Ambiorix Burgos (photo by Dave Sanford). Notice pitch grip
Young Pitcher Symposium: Ambiorix Burgos
The Kansas City Royals signed Ambiorix Burgos out of the Dominican Republic in 2000. He spent 2001 and 2002 pitching for the Royals in the Dominican Summer League, and pitching rather poorly, with a combined ERA over 5, a 2-14 record, and shaky peripherals. But he was young and had a live arm, his original mid-to-upper-80s fastball gradually increasing as he matured physically. By the time he reached North America in 2003, his heater was into the mid-90 range.
Burgos pitched 2003 for the Arizona League Royals, posting a 4.00 ERA in rookie ball but impressing with his fastball, and fanning 43 in 36 innings. He'd rate as a Grade C prospect, someone flashing potential but with some question marks and a long way from the majors.
Moved up to Burlington in the Midwest League in 2004, Burgos went 7-11 with a 4.38 ERA. He also walked 75 guys in 134 innings. But he struck out 172 and allowed just 109 hits, posting very strong K/IP and H/IP ratios on the strength of his 94-98 MPH fastball. His slider, changeup, and splitter were all erratic, good at times but not consistent. I gave him a Grade B- heading into '05.
The Royals converted Burgos to relief work in '05. Reportedly, this was done at least partially at Burgos' on request, but the Royals also felt that his control problems would be less of a handicap in relief. He ended up getting just a handful of Double-A innings, spending most of the season in the majors. He held his own, with a 3.98 ERA and a 65/31 K/BB in 63 innings, not bad at all given his lack of experience at higher levels. His splitter showed particular improvement compared to '04.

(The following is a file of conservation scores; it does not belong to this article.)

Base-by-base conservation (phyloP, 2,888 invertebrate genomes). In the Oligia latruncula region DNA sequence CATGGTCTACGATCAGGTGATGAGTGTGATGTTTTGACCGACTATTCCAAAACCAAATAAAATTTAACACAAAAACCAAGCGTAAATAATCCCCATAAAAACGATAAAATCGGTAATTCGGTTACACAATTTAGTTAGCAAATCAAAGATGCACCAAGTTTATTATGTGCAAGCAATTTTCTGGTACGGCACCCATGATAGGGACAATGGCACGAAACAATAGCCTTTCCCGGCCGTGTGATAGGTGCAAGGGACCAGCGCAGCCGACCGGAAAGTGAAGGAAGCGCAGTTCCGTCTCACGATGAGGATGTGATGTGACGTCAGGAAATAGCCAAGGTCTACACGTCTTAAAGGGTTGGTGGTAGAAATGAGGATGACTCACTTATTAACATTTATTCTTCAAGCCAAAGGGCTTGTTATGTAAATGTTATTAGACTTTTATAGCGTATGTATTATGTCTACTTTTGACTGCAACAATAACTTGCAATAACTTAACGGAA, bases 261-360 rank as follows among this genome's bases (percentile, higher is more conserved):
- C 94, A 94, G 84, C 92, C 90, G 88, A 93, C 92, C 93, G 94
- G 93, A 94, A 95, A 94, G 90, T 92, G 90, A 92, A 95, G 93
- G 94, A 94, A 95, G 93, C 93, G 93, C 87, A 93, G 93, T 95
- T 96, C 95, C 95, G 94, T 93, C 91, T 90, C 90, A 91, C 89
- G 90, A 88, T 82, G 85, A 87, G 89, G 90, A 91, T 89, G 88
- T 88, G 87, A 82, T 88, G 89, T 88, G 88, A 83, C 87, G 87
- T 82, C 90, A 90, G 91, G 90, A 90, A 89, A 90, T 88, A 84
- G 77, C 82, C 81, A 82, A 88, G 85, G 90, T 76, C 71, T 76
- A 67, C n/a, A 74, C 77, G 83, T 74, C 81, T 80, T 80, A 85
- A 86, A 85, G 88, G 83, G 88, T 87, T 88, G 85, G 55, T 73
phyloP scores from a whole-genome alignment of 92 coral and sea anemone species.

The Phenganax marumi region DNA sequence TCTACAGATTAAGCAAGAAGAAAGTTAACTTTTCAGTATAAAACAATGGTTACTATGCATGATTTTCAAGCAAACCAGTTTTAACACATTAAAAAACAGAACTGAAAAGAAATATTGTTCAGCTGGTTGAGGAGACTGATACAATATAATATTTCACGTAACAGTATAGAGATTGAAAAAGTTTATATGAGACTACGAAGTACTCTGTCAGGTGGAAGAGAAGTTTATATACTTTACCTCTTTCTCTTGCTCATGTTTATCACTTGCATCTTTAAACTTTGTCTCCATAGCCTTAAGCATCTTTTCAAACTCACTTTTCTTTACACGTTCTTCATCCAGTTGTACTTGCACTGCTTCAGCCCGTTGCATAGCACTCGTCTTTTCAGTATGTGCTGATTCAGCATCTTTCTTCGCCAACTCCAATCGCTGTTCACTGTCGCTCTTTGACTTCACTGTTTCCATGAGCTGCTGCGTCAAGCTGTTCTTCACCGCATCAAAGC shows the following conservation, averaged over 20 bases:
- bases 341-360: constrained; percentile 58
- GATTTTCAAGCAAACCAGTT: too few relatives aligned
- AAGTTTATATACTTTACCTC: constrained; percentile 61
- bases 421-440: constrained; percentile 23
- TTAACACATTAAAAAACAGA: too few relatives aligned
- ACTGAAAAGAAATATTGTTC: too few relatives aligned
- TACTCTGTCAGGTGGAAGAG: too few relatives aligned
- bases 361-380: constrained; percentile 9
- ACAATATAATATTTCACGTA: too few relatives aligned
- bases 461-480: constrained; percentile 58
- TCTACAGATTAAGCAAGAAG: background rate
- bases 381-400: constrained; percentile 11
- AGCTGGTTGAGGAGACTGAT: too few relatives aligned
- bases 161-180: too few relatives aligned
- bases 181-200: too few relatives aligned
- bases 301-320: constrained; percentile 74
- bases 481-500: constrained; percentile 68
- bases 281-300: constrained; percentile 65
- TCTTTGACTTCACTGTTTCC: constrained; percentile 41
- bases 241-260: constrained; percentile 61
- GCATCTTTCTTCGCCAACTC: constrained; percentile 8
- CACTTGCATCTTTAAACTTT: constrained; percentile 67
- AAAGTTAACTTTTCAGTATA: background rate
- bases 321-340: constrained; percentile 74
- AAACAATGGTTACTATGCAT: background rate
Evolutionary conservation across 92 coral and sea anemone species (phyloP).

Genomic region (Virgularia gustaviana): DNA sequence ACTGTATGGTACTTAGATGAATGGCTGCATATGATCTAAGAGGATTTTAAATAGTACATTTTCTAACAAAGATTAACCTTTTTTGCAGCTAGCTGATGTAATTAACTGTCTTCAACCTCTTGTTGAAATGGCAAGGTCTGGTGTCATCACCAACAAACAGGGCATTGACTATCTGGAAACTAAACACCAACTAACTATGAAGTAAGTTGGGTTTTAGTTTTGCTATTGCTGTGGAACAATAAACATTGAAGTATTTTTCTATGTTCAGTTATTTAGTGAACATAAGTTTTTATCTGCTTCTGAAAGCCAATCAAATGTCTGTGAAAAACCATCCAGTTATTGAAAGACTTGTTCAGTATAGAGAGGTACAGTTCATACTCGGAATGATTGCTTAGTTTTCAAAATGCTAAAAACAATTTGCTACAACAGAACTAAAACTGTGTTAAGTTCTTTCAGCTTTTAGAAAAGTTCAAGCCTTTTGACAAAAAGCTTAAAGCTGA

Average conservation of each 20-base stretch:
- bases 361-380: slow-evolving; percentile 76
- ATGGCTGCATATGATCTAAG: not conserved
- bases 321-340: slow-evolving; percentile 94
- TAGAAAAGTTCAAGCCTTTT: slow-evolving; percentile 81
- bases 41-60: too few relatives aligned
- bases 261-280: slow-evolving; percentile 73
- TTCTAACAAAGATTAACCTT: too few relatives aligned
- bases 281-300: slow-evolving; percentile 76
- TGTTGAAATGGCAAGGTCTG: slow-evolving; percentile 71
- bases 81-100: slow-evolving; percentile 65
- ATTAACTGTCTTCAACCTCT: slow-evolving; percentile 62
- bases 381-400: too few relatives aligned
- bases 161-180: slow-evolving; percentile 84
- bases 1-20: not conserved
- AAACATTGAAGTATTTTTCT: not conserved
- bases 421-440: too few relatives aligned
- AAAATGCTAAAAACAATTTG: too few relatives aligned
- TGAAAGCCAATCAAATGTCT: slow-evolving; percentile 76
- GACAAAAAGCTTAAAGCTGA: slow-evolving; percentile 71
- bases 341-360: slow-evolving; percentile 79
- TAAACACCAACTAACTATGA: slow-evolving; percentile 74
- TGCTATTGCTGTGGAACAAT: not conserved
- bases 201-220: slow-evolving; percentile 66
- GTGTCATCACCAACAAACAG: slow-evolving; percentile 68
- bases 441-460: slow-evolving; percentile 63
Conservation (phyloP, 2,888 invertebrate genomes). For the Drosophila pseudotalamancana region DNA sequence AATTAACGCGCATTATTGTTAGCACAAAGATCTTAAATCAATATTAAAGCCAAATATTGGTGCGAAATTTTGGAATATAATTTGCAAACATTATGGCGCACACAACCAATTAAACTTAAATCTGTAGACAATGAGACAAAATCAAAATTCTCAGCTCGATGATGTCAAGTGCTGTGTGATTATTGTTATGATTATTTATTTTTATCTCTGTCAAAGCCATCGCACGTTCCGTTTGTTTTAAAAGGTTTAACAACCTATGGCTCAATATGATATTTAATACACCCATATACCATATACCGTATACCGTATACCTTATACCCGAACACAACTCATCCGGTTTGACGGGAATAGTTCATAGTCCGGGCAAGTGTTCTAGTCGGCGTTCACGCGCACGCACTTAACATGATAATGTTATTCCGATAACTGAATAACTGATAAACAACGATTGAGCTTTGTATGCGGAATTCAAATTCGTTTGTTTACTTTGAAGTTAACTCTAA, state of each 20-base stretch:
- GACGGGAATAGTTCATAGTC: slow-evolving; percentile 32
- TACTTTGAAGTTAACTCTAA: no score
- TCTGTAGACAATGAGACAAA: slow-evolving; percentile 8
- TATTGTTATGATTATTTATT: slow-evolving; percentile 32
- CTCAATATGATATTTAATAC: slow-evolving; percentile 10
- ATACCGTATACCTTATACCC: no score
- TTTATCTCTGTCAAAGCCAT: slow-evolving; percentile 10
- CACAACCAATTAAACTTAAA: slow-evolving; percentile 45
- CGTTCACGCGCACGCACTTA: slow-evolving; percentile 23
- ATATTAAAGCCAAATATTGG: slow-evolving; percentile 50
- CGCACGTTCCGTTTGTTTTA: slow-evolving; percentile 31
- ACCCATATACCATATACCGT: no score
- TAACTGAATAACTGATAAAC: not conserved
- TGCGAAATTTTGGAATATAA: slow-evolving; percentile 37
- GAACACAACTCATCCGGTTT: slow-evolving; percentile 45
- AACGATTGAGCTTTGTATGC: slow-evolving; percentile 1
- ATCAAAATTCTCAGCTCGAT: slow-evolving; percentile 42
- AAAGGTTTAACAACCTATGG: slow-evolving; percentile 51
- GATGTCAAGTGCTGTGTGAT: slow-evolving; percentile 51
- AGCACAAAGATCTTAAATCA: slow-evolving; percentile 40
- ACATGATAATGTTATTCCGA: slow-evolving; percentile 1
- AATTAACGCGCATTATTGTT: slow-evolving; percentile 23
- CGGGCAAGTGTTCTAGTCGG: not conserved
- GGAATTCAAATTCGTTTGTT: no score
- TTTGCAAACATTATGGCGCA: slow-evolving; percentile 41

Where does Burgos stand for the future? The Royals like the late-inning combination of Burgos, Andy Sisco, and Mike MacDougal, giving them three overpowering (if erratic) arms in the pen. Burgos has enough stuff to close, certainly, if his command holds up.
The list of comparables brought up by PECOTA is instructive. . .both scary and intriguing. The top three are Onan Masaoka, Scott Scudder, and Don Stanhouse. But a bit further down the list are names like Jim Maloney, Johan Santana (!), Jose Rijo, and, at the bottom of the list, Jim Palmer. Non-PECOTA-derived names include Mike Jackson, Roberto Hernandez, Juan Berenguer, and Francisco Cordero.
If he stays healthy, and if he continues to refine his command, Burgos should be/could be an excellent pitcher. You can say that about a lot of guys, of course. There is never any guarantee with any pitcher, particularly high-risk/high-reward types like Burgos. Some Royals fans believe that Burgos is being wasted in relief, but given his command problems I doubt he would have been as effective in the rotation last year as he was in the bullpen. Of course, the fact the Royals needed to call up a guy like Burgos to patch the bullpen last year shows what kind of a season 2005 was in Kansas City.